Settle debts with big discounts. I’ve been a Los Angeles bankruptcy lawyer for 38 years and I am settling debts all the time for my clients. I’ll show you the same tricks of the trade that I use to settle debts.
Timing is important when you try to settle debts.
The best day of the week to discuss a settlement is always on Friday. People are usually in a good mood on Fridays. It's the end of the week. People are looking forward to the weekend. Bill collectors are no different. They are people, too. I think a Friday is the best day to make a good deal.
Here's why the end of the month is another great time to settle debts.
Collection agencies usually figure commissions and bonuses at the end of the month. I can get a better settlement toward the latter part of the month. That's when the collectors are hungry to make their numbers. Most debt collectors are paid a low salary. They rely on commissions based on performance. That's why the collector wants a fast settlement.
Debt collectors must work within established guidelines provided to them by the owner of the debt.
A collector must work deals within established guidelines. The lowest amount they can take will be established by the owner of the debt. But the owners of old debt don't expect miracles. They usually allow a collector to sacrifice at least 50%, and often much more. Never start negotiating with your best offer. Low ball it. See where the collector can go.
A lot depends on who the creditor is. I find it is easiest to settle with a collection agency than the original creditor. A collection agency is looking for a quick deal. The faster they settle, the more money they make. Fast debt settlements close the file. That means a collector can handle more cases. I have been very successful in settling with collection agencies. I have obtained settlements as low as 15% on the dollar. But a settlement of 20% to 40% is more normal.
What is a debt buyer?
Some collection companies buy delinquent accounts. That means they now own the debt. Others have only an assignment of the account. An assigned account is still owned by the original creditor. Assigned accounts are usually worked for a limited period of time. Usually 60-90 days. If they can't settle the account the collector will have to send it back to the original creditor. The original creditor will then assign it to another collection agency, or perhaps sell it off to a debt buyer.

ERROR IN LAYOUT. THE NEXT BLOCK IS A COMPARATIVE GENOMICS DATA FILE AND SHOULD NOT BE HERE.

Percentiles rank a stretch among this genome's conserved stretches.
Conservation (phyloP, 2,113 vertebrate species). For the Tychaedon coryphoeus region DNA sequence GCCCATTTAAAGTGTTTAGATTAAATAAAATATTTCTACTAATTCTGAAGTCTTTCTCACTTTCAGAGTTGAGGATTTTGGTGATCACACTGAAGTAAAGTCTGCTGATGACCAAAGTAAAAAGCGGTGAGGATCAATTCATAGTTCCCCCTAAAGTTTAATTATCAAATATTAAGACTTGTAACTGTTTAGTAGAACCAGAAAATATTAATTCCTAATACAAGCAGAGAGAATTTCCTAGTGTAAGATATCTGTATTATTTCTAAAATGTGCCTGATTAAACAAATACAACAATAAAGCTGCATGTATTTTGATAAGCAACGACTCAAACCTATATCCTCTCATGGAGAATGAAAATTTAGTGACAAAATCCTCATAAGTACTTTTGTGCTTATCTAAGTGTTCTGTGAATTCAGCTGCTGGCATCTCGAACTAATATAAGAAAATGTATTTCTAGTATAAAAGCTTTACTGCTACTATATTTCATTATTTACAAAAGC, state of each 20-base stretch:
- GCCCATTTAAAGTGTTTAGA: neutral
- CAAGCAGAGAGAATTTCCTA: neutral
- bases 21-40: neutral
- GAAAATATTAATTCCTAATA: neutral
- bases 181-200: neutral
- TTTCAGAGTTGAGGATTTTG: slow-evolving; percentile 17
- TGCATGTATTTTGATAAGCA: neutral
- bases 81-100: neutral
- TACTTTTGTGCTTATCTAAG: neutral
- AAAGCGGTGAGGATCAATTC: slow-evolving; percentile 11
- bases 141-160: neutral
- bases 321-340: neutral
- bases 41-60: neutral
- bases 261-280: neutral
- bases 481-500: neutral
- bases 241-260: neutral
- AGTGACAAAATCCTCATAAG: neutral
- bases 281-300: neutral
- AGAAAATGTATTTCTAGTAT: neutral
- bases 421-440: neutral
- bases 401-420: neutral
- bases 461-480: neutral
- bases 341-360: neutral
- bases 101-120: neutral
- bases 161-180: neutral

If a debt buyer acquires your debt, you still owe the money. It makes no difference that the buyer paid pennies on the dollar to buy it, nor does it matter that the original creditor is out of the picture. You still owe what you used to owe, in full, plus all applicable interest.
When you try to settle, be on your best behavior.
Don't act like a sourpuss. Don't show anger at the collector. Your attitude is important when you negotiate to settle debts. Be polite and respectful when you negotiate to settle debts. Show remorse for not previously paying, even if you don't feel any. Say how sorry you are about not being able to pay the full amount. Be ready to explain all the hardships you may have had.
You won't get anywhere if you are angry or rude.
If you give the collector "attitude", the collector won't give you a good deal. You will get a better deal if the collector likes you.
It also helps to acknowledge the courtesy and professionalism of the collector. Also, thank the person for giving you time, and hearing you out.
You can still settle debts after you have been sued.
After you have been sued, you can still settle debts. But don't expect as good a deal as a debt collector might have given previously. The attorney has invested not only time, but court filing fees, service of process fees and other expenses. Adding a lawyer to the debt settlement process means you have an extra mouth to feed. Keep that in mind when you negotiate.
Don't be mad that they took you to court. That generally happens because you would not respond to the bill collector. Or, if you made demands and offers that were silly or unreasonable.
General strategies that you can use to settle debts.
Settlements are normally paid in one lump sum. Offering to do so will get you a better deal. Debt collectors do not want drawn out installment payments. That's because you already defaulted once before on the same debt. Also, debt collectors want their commission pay. Finally, it costs money to service installment payments. The collection agency would have to pay someone to send you bills and keep track of payments. That kills profitability. It is not realistic to expect a collection agency to accept long term payment agreements.